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Tuesday, June 9, 2009

The statistic most often used to illustrate weakness in Washington State’s labor market is the unemployment rate, or the share of the labor force that is unsuccessfully looking for work. At the national level, the Bureau of Labor Statistics publishes a more comprehensive measure often called the “underemployment rate.” That measure includes people who have stopped looking for work because they have become discouraged. It also includes people who are working part-time because they can’t find fulltime work. During a recession, the gap between the two rates widens because of the increased difficulty of finding employment.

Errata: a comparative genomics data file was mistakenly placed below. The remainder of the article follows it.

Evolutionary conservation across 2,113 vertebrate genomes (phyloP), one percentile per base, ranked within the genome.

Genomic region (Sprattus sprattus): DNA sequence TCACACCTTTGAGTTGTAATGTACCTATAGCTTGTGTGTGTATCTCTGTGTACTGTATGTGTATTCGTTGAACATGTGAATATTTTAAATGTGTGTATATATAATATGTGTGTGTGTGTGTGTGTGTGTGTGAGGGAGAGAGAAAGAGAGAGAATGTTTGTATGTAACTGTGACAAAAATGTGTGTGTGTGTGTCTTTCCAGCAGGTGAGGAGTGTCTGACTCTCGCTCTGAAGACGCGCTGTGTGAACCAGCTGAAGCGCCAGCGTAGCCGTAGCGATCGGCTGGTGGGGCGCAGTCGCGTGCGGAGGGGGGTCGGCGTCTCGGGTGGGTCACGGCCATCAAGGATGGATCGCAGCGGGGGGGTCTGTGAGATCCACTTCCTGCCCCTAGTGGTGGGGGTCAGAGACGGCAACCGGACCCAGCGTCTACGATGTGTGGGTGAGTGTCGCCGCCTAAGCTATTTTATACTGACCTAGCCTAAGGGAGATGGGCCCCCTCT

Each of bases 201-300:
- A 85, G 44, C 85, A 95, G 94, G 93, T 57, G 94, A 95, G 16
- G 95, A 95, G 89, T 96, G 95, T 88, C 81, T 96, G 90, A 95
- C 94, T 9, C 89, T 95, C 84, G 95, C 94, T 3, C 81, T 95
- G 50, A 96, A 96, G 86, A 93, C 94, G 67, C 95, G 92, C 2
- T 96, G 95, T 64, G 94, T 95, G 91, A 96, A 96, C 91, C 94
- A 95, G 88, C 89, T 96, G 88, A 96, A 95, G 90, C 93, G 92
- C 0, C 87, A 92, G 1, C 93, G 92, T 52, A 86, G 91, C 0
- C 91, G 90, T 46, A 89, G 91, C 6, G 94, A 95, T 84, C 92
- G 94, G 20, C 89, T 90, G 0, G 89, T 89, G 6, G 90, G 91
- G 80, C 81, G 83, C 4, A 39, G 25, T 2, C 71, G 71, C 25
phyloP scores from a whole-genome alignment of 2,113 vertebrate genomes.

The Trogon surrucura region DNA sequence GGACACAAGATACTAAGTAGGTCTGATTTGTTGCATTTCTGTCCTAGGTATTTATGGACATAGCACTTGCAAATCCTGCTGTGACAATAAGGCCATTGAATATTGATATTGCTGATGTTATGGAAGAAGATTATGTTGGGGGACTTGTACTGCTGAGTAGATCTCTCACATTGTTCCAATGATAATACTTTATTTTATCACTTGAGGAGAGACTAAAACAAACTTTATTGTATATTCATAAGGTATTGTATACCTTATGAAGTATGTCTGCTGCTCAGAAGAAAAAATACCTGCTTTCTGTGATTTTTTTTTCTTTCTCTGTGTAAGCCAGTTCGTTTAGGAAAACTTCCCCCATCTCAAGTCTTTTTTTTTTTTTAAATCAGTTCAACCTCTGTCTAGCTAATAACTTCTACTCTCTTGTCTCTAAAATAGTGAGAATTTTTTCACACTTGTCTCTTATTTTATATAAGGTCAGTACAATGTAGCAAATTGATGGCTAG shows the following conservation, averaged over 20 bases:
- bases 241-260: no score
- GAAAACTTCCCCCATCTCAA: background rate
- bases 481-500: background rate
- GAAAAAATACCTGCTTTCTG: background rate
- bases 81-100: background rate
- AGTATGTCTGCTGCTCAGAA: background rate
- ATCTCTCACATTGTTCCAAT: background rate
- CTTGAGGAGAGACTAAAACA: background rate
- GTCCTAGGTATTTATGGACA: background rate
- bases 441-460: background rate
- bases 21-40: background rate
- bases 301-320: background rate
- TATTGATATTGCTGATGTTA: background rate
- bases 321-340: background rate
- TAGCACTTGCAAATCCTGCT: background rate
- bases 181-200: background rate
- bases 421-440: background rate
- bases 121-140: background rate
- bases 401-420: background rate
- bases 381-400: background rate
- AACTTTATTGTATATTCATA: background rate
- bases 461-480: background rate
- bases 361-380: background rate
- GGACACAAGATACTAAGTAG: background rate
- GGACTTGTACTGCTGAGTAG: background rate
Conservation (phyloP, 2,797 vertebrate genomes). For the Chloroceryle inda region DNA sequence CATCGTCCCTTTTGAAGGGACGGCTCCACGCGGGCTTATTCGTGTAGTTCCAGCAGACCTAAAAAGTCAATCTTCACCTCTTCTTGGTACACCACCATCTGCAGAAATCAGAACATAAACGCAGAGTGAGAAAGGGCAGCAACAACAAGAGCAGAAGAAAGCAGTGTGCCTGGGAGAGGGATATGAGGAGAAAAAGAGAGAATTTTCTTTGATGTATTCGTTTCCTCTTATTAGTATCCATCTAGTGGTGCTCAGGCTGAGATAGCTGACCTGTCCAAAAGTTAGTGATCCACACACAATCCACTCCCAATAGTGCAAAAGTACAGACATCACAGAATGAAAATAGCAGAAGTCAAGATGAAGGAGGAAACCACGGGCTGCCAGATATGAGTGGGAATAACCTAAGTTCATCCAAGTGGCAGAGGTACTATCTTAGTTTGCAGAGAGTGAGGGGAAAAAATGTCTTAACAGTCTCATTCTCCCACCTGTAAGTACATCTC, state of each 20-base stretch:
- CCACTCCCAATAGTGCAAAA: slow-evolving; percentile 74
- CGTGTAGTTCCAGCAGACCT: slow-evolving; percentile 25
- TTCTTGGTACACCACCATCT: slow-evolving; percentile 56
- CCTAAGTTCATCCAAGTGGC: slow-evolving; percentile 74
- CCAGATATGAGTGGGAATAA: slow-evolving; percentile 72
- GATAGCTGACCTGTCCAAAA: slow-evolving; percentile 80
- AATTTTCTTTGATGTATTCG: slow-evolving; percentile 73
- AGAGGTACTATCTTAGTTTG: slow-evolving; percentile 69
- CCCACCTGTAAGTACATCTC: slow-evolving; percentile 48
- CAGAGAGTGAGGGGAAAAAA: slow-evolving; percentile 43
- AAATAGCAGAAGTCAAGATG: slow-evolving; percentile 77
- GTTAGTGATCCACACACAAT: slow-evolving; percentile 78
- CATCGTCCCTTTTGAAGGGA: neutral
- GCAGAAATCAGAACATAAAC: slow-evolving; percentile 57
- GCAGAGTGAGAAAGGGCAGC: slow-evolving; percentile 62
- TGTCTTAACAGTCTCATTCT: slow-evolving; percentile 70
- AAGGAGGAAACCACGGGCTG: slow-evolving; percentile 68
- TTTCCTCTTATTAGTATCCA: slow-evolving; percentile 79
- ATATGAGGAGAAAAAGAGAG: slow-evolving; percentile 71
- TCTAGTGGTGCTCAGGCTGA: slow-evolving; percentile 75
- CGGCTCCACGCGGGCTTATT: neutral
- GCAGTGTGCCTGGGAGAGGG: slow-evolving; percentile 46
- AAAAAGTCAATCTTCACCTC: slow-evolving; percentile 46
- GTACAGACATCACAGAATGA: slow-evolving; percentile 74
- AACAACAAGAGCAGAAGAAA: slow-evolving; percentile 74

The Bureau of Labor Statistics doesn’t publish state-level underemployment rates, but a recent post by Joe Turner got me wondering what was happening with underemployment in Washington State. So I dug into the microdata and the results are shown below. (April is the most recent month available.)

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